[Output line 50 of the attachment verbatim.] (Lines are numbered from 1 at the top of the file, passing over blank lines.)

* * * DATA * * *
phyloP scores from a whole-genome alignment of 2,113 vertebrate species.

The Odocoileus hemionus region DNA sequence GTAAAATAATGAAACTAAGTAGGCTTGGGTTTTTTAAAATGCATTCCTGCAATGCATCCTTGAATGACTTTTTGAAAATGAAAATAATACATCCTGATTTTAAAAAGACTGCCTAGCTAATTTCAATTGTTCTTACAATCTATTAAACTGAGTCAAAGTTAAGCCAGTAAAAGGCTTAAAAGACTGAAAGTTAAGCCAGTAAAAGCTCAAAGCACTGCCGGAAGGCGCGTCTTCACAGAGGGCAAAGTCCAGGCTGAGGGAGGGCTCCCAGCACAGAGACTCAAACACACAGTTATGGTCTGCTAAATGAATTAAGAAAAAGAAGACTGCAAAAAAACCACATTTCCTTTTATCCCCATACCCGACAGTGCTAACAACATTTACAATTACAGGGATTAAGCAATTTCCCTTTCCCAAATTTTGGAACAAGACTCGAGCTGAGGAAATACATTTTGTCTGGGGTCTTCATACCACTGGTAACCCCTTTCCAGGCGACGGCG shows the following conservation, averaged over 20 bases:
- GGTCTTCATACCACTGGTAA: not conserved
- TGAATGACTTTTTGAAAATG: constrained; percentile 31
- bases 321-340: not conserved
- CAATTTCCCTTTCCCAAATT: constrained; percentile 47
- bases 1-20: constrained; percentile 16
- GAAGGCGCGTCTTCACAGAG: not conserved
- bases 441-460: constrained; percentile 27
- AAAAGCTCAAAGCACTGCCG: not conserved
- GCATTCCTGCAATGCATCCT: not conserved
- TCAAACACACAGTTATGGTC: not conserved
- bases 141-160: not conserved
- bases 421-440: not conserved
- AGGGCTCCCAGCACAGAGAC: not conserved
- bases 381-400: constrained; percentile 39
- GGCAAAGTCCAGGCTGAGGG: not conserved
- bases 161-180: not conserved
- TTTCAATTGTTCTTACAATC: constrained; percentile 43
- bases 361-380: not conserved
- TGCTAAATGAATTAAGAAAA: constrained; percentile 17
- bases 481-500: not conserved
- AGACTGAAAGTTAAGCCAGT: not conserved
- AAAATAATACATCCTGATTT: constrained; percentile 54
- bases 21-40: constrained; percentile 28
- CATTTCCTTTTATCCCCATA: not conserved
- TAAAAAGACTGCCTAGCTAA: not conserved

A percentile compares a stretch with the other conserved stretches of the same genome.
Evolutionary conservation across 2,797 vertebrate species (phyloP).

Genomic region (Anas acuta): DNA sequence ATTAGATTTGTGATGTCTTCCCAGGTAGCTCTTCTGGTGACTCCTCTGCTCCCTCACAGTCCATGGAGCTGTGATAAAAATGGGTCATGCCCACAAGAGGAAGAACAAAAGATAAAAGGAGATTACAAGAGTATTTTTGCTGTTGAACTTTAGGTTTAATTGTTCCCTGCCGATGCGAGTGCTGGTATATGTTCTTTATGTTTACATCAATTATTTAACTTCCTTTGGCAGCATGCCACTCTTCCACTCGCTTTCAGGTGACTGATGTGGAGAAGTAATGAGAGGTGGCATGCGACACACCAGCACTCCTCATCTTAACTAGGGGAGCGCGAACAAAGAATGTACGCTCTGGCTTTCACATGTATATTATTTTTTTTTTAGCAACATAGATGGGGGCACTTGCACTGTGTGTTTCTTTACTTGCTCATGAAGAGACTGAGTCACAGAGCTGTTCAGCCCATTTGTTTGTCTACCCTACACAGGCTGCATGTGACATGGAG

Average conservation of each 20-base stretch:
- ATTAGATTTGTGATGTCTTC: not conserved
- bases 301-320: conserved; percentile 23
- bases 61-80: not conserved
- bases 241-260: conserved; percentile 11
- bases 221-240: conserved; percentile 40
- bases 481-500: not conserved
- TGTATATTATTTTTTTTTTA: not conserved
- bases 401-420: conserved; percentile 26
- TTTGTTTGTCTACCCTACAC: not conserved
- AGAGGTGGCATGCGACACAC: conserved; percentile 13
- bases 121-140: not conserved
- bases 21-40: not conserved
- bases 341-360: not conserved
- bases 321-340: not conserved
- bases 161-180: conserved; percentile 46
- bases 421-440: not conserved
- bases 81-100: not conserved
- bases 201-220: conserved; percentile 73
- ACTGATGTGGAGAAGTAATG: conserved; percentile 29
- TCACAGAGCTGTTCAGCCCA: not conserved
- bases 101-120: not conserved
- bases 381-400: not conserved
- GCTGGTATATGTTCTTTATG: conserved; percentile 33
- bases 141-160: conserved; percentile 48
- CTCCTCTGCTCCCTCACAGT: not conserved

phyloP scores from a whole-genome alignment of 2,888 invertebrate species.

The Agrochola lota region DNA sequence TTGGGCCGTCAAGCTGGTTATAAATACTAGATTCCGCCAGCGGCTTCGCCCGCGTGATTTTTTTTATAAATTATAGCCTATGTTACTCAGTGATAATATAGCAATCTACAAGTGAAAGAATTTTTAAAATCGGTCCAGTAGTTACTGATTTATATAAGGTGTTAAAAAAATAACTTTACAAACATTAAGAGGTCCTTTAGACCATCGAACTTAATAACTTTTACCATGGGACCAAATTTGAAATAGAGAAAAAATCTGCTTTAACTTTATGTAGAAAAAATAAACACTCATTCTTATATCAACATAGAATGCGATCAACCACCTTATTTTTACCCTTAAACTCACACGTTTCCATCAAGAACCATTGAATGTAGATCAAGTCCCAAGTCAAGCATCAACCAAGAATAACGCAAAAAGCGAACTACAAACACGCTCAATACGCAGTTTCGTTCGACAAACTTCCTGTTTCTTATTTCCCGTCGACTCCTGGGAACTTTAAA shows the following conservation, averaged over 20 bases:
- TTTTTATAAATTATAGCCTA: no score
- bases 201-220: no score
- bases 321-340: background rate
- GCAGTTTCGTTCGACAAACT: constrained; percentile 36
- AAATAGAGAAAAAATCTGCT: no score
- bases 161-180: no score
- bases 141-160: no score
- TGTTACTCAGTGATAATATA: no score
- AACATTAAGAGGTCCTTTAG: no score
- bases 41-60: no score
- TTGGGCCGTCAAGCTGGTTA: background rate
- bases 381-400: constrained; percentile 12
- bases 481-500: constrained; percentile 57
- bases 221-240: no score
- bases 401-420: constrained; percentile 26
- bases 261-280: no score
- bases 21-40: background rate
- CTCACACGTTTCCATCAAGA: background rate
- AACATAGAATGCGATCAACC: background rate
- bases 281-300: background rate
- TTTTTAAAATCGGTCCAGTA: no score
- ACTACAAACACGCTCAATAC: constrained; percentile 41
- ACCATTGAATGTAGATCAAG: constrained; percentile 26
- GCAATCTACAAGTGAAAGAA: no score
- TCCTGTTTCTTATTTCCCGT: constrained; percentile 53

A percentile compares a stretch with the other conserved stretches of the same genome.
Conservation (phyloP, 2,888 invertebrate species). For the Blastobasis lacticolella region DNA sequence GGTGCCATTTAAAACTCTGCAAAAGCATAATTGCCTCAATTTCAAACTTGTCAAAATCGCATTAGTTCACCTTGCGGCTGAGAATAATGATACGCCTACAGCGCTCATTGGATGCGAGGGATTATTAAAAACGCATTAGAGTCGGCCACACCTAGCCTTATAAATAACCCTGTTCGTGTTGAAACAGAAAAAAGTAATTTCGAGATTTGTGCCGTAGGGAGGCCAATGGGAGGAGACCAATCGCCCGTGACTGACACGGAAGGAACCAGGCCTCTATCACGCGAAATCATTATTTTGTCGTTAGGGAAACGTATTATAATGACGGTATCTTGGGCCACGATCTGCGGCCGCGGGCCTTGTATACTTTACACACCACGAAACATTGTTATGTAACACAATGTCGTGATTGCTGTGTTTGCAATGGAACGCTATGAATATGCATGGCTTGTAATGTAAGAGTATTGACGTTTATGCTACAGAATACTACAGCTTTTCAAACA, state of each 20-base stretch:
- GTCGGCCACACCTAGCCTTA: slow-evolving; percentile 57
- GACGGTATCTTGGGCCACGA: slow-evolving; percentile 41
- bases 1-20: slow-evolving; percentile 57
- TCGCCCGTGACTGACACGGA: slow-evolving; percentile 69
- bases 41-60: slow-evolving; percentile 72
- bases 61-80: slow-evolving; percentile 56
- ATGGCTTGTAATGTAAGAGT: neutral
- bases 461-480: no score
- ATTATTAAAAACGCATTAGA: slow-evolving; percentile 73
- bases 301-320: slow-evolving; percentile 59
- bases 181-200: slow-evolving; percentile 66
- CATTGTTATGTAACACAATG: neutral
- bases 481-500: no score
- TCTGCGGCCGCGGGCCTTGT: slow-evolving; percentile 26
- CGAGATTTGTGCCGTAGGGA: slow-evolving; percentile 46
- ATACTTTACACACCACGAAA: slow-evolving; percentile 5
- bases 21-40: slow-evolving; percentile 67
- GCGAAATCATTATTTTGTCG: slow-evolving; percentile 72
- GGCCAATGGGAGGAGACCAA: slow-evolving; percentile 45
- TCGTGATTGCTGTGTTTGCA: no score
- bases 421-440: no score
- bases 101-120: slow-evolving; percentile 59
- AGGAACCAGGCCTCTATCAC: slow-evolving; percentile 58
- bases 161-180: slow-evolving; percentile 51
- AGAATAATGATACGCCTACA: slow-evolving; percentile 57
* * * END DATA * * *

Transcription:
- ACTGATGTGGAGAAGTAATG: conserved; percentile 29